Ed Quevedo directs the Regenerative Design Program within The Foresight+Innovation Lab, a collaborative advisory and creative agency composed of educators, policy innovators, social entrepreneurs, sustainability practitioners, and non-profit leaders working together to build the New Regenerative Economy (NRE). The New Regenerative Economy (NRE) is a fundamental reframing of the conventional consumer economy, grounded on integrity, sufficiency, social justice, and ecological regeneration, rather than consumption, exploitation, and the destruction of ecosystems in the relentless pursuit of profit. As a senior creative and trusted advisor, he has worked internationally and domestically guiding and advising some of the world’s most iconic and highly regarded companies, philanthropies, institutions of higher learning, and civil society organizations. Prior to launching the Lab with his fellow Agents in early 2017, he served as a Research Affiliate at the Institute for the Future in Palo Alto, California, where he directed their program in Regenerative Future Economies, and contributed to the Institute’s Peace and Social Justice Lab. Ed has led practice groups in Strategy, Foresight and Innovation, Environmental Law, and Sustainable Development at some of the most respected law firms and creative agencies in North America and around the world, including Pillsbury Winthrop, LLP of San Francisco, WSP Environment & Energy of London, UK, and Reos Partners of Oxford, UK and Cambridge, Massachusetts. He has also enjoyed an extensive history of service in higher education. From 2013 to 2016, Ed was Faculty in Sustainable Enterprise at the Lorry I. Lokey Graduate School of Business & Public Policy at Mills College, and Director and Senior Research Fellow at the Mills College Center for Socially Responsible Business. Ed also served was on the Faculty at Presidio Graduate School, where he held the chair as Dean of the Faculty. From 2003 through 2010, he was faculty within the Green MBA® Program of the School of Business and Leadership at Dominican University of California. Ed holds the A.B. in Philosophy from UCLA, and the Juris Doctor from U.C. Berkeley’s Boalt Hall School of Law and the Boalt Hall Program in Jurisprudence and Social Policy. He makes his home in Northern California, where he continues to learn from his children and the local communities he is privileged to serve.

The video recording for this webinar is available at:

SCC Webinar

Sustainability Guidebook for Community Colleges

Wednesday, November 1 at 1PM Eastern


Krista Hiser
University of Hawaii

This webinar will describe the particular challenges and opportunities of teaching sustainability at community colleges. SCC advisory board member Krista Hiser will present a sneak preview of the forthcoming Community College Handbook for Sustainability Education and Operations, followed by Q&A with Bob Franco, president-elect of the Community College Alliance for Sustainability Education (CCASE) and Michelle Wyman, Executive Director of the National Council for Science & the Environment (NCSE). Takeways will include online resources, support, and an understanding of the role of community colleges in sustainability.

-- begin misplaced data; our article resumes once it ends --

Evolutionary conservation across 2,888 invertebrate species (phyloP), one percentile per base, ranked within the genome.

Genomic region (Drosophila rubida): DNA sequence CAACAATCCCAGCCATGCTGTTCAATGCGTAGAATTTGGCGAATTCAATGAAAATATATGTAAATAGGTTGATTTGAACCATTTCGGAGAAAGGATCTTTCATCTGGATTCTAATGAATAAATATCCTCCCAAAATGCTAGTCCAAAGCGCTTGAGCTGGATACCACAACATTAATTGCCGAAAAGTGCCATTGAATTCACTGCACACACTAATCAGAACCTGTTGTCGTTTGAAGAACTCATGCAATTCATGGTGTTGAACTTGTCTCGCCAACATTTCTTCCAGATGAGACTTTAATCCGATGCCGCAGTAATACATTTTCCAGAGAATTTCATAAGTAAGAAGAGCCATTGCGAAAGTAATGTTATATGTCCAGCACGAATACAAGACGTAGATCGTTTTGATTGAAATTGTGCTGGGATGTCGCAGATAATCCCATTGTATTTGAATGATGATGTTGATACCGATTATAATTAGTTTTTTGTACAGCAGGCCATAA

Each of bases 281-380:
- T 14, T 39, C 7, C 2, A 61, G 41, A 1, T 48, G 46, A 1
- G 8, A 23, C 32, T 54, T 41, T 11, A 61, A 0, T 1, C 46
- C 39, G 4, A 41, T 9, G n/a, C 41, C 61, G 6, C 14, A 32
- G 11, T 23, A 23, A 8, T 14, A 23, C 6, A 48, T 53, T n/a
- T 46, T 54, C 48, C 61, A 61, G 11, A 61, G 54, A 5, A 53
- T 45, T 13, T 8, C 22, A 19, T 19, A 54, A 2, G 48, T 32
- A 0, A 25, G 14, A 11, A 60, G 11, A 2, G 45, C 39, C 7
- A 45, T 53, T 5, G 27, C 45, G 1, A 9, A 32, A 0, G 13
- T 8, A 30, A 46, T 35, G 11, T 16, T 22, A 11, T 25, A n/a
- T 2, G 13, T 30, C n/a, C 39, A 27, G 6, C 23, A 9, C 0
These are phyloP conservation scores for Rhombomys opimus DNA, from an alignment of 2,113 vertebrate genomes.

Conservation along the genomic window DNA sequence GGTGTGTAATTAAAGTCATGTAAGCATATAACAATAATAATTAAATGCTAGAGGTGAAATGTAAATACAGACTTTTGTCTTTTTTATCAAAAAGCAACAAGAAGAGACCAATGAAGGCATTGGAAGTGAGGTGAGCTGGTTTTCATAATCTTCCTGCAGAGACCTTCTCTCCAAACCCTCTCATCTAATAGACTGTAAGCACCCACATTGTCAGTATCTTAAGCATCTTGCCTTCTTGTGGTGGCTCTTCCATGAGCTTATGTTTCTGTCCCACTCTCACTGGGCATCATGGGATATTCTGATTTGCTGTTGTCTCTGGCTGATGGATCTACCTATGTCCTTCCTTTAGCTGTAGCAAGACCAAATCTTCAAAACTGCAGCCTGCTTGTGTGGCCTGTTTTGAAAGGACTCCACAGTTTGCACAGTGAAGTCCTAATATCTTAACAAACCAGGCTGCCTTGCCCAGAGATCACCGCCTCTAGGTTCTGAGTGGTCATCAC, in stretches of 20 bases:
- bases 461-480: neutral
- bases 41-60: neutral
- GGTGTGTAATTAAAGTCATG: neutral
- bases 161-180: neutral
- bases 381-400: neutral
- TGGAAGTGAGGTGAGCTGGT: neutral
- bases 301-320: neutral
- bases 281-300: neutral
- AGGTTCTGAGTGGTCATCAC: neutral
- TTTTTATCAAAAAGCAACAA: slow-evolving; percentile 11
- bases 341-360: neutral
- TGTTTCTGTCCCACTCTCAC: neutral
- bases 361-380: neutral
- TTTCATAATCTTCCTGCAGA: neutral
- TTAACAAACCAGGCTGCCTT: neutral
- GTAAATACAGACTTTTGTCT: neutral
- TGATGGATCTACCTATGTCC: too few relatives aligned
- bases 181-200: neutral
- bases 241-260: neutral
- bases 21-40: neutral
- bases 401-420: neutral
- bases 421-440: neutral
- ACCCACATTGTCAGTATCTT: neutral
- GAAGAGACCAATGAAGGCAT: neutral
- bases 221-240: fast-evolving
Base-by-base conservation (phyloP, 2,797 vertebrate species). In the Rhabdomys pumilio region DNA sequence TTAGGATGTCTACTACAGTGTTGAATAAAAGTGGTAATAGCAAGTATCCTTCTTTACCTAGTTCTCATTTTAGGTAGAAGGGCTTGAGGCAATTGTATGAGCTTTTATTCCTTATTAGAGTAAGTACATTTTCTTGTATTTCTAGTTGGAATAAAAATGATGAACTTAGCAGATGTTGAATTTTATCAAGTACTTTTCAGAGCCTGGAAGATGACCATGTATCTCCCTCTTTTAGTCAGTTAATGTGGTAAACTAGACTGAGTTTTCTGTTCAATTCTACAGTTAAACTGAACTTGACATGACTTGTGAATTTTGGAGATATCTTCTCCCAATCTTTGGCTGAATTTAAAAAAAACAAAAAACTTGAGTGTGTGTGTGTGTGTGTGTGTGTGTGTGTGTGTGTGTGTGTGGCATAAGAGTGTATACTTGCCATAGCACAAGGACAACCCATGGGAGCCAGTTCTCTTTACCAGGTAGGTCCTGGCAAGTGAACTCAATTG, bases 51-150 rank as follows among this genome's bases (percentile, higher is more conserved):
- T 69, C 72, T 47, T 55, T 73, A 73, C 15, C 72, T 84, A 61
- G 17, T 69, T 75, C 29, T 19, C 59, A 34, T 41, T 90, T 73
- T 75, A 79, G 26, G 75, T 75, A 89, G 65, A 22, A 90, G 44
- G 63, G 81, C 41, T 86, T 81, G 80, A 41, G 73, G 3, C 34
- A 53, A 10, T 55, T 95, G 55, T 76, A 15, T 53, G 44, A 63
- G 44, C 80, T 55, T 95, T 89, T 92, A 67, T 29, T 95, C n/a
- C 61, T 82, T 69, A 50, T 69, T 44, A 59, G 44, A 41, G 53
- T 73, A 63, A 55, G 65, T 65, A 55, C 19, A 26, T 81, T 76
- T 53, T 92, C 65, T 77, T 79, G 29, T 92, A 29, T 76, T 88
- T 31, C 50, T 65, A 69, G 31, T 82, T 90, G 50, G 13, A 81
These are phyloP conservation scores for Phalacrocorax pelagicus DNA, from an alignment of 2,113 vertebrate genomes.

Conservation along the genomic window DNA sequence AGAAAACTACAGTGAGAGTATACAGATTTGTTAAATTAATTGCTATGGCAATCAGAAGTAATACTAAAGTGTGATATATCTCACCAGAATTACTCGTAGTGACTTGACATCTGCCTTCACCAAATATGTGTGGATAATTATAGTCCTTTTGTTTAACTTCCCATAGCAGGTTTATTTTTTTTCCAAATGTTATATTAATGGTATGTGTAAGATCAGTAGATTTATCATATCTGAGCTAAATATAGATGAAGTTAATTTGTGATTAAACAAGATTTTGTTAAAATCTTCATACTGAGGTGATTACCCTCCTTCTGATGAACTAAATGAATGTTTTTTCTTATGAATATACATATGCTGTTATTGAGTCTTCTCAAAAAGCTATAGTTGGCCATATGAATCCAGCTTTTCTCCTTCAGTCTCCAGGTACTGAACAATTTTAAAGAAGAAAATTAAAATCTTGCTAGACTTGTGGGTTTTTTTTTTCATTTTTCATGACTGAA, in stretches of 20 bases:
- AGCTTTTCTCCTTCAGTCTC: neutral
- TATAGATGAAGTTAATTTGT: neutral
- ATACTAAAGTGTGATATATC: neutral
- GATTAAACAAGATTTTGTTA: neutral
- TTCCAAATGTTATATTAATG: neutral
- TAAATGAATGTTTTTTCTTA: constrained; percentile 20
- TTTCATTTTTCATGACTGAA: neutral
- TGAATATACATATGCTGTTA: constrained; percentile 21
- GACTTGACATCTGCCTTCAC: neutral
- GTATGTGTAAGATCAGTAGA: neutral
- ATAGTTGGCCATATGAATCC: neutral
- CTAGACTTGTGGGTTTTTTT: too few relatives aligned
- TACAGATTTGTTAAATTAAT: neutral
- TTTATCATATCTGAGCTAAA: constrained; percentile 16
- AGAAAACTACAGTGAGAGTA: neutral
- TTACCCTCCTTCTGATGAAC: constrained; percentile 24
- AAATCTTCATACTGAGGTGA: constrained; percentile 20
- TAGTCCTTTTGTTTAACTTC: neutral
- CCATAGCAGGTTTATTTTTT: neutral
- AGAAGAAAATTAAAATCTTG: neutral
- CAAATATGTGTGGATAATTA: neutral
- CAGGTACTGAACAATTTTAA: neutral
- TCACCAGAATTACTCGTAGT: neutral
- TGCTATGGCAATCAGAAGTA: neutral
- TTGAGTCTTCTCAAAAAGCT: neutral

Krista Hiser currently serves as the sustainability curriculum coordinator for the ten campuses of the University of Hawaii system. Previously, as the Faculty Outreach Coordinator at Kapi’olani Community College, Krista facilitated the connections between faculty, and Service-Learners and community partners. She organized events such as Service-Learning Faculty Field Trips, Sustainability Institutes, and Faculty Institutes and she was a main contributor during assessments. Her passion for sustainability, service, and education was described as “the perfect ingredient” for the Kapi’olani program. Krista was awarded a Regents Medal for Excellence in Teaching by University of Hawaii, recognizing faculty members who exhibit an extraordinary level of subject mastery and scholarship, teaching effectiveness and creativity and personal values that benefit students. “Teaching students to make wise choices, supporting this development with unconditional love, and building on a sound theory of learning, Hiser uses multiple strategies to promote and assess student learning.

The video recording is available here:

SCC Webinar

Sustainable Design

Monday, October 30 at 2PM Eastern


Jason Kliwinski
NJIT & Rowan University

Many Universities and Colleges offer classes, minors, majors and even masters in sustainability today. Often these programs are housed under the Environmental Science or other established academic science majors. When thinking about sustainability, we know the built environment has the single largest impact. It consumes over 70% of all electricity, emits 40% of all greenhouse gases, is responsible for 45% of all waste going to landfills, and consumes 12-15% of all potable water. Students in a sustainability program need to understand this impact and ways they can help reduce it in their own lives and work. The challenge in teaching this is that many of the programs in sustainability are not at places where there is a design or construction program and often students as well as faculty have no or very little backround in actual sustainable building design, construction or operations. During this course, we will seek to provide an overview of what makes a building green, resources to assist in developing and teaching content, discuss the triple bottom line of green buildings, and answer any questions or challenges you may have to the best of our ability.